Within the psychoanalytically oriented tradition, the term dynamic has been traditionally used with regard of the conflictual nature of intra- and inter-individual psychological processes. In the present work, we make use of a broader meaning of the term dynamic, i.e., as indicating a phenomena which unfolds over time. Following this, a phenomena is dynamic when its is explicitly dependent on time, i.e., the state of the phenomena at t(n+1) is dependent on the previous state of the phenomena at t(n). We refer to dynamic systems (DS) theory as a theoretical and methodological framework which allows to model dynamic phenomena by taking explicitly into account their time-dependent nature as a necessary descriptive/explicative dimension. Our aim is to suggest that the domain of dynamic psychology can be legitimately extended to all psychological phenomena which are studied from a (DS) perspective. The DS approach is first described by providing a definition of dynamic systems and outlining their main properties. Then, the dynamical nature of some psychological process is described. Finally, the specific example of how psychological processes may be studied from the perspective of DS theory is provided.

The unbreable dynamicity of psychological processes: highlights of the psychodynamics theories / Lauro-Grotto, R; Salvatore, S; Gennaro, A; Gelo, O. - (2009), pp. 1-30.

The unbreable dynamicity of psychological processes: highlights of the psychodynamics theories

Salvatore S;Gennaro A;
2009

Abstract

Within the psychoanalytically oriented tradition, the term dynamic has been traditionally used with regard of the conflictual nature of intra- and inter-individual psychological processes. In the present work, we make use of a broader meaning of the term dynamic, i.e., as indicating a phenomena which unfolds over time. Following this, a phenomena is dynamic when its is explicitly dependent on time, i.e., the state of the phenomena at t(n+1) is dependent on the previous state of the phenomena at t(n). We refer to dynamic systems (DS) theory as a theoretical and methodological framework which allows to model dynamic phenomena by taking explicitly into account their time-dependent nature as a necessary descriptive/explicative dimension. Our aim is to suggest that the domain of dynamic psychology can be legitimately extended to all psychological phenomena which are studied from a (DS) perspective. The DS approach is first described by providing a definition of dynamic systems and outlining their main properties. Then, the dynamical nature of some psychological process is described. Finally, the specific example of how psychological processes may be studied from the perspective of DS theory is provided.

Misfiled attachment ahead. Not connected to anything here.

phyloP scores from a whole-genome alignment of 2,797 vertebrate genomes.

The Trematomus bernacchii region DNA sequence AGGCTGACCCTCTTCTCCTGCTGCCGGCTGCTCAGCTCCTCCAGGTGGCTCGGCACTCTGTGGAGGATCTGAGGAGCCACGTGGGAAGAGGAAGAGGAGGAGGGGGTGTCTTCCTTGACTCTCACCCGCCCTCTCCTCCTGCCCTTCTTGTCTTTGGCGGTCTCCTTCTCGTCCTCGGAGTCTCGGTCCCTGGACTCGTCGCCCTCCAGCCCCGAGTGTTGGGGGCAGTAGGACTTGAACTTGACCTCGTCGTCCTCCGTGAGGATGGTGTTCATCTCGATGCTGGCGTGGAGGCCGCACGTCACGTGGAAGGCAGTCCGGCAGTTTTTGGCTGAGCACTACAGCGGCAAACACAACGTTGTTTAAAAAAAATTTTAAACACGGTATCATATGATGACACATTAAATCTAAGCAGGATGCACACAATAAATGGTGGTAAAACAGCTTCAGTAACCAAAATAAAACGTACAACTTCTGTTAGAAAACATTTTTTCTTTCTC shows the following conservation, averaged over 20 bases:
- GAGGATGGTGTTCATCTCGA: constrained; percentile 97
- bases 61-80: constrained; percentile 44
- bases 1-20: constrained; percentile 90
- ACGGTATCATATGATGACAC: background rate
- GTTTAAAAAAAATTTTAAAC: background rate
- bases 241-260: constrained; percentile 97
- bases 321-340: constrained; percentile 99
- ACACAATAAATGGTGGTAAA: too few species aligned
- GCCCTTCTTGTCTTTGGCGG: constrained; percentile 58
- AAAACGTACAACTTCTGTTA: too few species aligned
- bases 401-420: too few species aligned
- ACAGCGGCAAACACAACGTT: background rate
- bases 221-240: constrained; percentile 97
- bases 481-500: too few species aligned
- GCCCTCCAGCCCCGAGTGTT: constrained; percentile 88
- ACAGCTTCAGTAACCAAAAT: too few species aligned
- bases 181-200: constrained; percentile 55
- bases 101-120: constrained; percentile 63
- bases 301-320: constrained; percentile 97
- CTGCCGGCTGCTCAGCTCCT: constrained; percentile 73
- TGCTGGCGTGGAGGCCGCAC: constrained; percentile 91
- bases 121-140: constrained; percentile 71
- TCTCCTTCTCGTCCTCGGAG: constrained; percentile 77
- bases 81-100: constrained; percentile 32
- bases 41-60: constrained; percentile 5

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Utilizza questo identificativo per citare o creare un link a questo documento: https://hdl.handle.net/11573/1281601
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